Easter morning you pull on black hoodie,
force calloused feet into red Reebocks,
deny three times you’re in a rush,
blow off brunch. No leg of lamb for this
eighteen-year-old. I slip an oversized
card into my purse. Easter,
after all, is about hope.
I envision you sauntering past hostess stand,
late, table for four, white linen tablecloth
and sterling everyday affairs. Later, orange
sun melts behind weeping cherry blossoms,
ephemeral silhouettes slip into woods like
shapeshifters. I envision you out there—
stranger’s porch, parking lot.
Prescription untouched, chores undone,
you chose laced smokes, video games
over springtime ritual. You know not what you do.
My collar is crisp, necklace colorful as confetti,
yellow mimosa cool against my lips.
I welcome lazy conversation, settle into booth.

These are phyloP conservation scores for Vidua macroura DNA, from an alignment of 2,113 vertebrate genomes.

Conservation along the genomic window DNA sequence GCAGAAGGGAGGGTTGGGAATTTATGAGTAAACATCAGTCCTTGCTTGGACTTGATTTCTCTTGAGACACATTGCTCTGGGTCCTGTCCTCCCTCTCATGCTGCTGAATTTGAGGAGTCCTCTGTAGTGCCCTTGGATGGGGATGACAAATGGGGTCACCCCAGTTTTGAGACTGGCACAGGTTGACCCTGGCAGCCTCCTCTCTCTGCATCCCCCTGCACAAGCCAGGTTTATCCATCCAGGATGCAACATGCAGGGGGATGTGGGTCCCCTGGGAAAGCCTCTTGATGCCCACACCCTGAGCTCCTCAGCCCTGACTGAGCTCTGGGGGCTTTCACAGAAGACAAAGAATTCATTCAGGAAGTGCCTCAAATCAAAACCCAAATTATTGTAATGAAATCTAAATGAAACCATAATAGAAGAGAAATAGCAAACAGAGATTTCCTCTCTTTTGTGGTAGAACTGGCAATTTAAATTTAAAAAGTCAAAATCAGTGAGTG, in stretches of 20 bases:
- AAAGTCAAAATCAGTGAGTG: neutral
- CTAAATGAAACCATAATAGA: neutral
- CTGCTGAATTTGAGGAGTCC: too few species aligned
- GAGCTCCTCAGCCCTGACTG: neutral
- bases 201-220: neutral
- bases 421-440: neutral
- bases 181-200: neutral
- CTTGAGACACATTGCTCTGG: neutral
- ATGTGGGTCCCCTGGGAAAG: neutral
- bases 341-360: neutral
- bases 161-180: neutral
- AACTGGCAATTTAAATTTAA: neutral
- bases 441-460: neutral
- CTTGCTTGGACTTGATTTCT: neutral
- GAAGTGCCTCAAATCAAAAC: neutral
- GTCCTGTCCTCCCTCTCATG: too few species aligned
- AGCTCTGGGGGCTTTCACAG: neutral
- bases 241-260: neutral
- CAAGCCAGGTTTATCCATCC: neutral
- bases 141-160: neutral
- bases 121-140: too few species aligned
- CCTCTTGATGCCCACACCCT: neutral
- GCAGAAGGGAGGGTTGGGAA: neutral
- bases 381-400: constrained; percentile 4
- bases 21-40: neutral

Sun blesses windows,
paints halos on waiters. I feast on crème brulee
but hunger for resolution. Who will roll stone
from tomb’s entrance? When will you outgrow this?
I tick off emotions: Bitter lemon distress. Fresh
ground peppered anger. Sour cream dread.
Everywhere, clergy preach verses of promise:
He is Risen. New life begins.
You text me after dark. Praise be!
I wrest terse messages from your domain.
“Uh-huh.” And your favorite: “No.”
Pearls of blood clinging to my crown of thorns,
I recognize that forgiveness is a sacred
form of freedom
we strive to procure.